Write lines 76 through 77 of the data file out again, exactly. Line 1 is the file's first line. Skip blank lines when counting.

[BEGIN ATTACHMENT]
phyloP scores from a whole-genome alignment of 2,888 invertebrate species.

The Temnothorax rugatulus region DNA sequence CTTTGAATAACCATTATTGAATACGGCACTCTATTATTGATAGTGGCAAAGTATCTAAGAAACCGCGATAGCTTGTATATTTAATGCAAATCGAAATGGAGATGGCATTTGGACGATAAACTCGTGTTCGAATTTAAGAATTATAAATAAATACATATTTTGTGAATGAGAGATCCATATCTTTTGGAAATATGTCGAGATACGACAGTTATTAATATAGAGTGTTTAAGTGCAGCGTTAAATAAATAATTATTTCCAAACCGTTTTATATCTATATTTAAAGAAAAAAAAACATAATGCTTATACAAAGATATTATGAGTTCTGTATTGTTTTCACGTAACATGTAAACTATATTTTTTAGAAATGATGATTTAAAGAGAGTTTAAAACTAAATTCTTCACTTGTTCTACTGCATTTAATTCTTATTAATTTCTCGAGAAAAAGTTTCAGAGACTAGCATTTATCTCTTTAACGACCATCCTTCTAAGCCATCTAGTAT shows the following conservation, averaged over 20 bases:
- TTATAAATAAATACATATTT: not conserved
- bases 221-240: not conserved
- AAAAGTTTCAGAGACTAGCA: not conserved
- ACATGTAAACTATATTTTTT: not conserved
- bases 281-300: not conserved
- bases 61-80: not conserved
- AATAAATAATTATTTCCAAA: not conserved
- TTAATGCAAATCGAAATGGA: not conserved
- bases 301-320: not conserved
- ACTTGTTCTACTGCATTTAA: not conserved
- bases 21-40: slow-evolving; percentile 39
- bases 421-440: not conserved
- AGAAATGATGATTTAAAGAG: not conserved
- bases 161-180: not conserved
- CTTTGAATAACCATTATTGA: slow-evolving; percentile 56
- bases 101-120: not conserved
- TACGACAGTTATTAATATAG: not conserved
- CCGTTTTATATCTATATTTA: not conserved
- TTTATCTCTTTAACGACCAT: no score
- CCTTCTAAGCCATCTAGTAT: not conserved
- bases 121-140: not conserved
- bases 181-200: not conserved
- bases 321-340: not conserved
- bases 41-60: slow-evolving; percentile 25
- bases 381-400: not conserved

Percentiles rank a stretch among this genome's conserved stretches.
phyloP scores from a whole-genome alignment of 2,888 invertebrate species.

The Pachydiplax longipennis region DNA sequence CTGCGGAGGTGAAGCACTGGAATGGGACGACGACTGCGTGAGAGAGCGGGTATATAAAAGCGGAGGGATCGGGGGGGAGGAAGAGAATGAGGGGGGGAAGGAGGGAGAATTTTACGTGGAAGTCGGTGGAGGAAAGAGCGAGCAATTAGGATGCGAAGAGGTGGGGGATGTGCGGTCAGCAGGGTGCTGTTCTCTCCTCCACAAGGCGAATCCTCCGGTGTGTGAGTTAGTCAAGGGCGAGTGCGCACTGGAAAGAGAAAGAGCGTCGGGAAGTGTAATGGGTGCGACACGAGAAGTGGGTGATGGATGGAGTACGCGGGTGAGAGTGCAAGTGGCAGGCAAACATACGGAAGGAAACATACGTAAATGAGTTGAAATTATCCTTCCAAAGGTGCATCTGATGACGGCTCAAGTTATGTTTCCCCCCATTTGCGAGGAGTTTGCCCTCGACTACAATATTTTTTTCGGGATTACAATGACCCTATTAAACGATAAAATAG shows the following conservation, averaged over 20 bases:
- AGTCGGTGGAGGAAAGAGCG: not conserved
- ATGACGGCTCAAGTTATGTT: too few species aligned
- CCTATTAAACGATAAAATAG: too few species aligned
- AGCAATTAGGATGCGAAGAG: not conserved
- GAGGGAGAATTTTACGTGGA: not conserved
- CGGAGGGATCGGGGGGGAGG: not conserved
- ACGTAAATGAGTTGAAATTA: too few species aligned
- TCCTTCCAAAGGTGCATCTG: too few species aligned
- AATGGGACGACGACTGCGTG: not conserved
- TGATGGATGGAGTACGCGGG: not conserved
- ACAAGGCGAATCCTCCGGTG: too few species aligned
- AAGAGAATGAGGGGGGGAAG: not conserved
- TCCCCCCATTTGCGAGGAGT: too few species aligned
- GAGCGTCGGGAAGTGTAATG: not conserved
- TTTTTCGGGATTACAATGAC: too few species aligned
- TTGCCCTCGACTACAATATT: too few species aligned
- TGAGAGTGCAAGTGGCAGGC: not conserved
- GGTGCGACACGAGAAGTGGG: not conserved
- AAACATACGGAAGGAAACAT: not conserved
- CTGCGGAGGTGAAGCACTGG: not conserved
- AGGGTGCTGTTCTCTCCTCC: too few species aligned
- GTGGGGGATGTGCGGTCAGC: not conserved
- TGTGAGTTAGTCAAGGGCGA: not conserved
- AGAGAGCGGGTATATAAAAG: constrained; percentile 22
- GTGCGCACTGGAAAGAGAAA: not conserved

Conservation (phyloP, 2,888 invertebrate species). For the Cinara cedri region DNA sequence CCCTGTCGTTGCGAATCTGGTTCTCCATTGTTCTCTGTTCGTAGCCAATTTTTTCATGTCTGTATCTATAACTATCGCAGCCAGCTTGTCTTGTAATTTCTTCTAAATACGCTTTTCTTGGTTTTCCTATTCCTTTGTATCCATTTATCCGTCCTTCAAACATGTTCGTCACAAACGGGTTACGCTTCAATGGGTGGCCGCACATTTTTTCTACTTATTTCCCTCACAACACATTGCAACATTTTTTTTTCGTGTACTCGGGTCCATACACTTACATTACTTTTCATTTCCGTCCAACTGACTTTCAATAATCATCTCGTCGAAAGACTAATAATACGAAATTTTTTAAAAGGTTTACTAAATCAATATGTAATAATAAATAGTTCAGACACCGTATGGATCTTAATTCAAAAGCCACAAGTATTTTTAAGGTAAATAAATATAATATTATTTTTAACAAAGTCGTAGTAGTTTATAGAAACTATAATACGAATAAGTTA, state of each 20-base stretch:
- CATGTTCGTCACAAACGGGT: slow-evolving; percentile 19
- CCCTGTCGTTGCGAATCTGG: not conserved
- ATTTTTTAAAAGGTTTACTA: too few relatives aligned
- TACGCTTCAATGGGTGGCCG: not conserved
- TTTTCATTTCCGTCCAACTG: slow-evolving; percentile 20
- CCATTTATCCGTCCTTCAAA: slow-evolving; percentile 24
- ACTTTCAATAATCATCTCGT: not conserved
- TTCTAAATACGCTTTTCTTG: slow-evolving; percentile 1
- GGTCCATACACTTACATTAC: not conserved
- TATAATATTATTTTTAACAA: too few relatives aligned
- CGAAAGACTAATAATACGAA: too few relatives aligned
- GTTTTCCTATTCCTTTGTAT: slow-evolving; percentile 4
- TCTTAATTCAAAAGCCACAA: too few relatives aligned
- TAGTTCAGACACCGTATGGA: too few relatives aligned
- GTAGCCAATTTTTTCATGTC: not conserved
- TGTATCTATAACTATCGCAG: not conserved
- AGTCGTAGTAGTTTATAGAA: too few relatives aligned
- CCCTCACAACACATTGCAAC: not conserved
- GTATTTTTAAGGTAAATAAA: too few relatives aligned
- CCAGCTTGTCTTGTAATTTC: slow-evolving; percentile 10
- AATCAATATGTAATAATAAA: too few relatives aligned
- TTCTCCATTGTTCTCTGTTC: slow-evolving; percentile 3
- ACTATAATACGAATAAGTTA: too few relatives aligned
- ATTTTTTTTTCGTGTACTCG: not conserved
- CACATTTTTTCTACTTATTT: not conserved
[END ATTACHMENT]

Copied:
- CCAGCTTGTCTTGTAATTTC: slow-evolving; percentile 10
- AATCAATATGTAATAATAAA: too few relatives aligned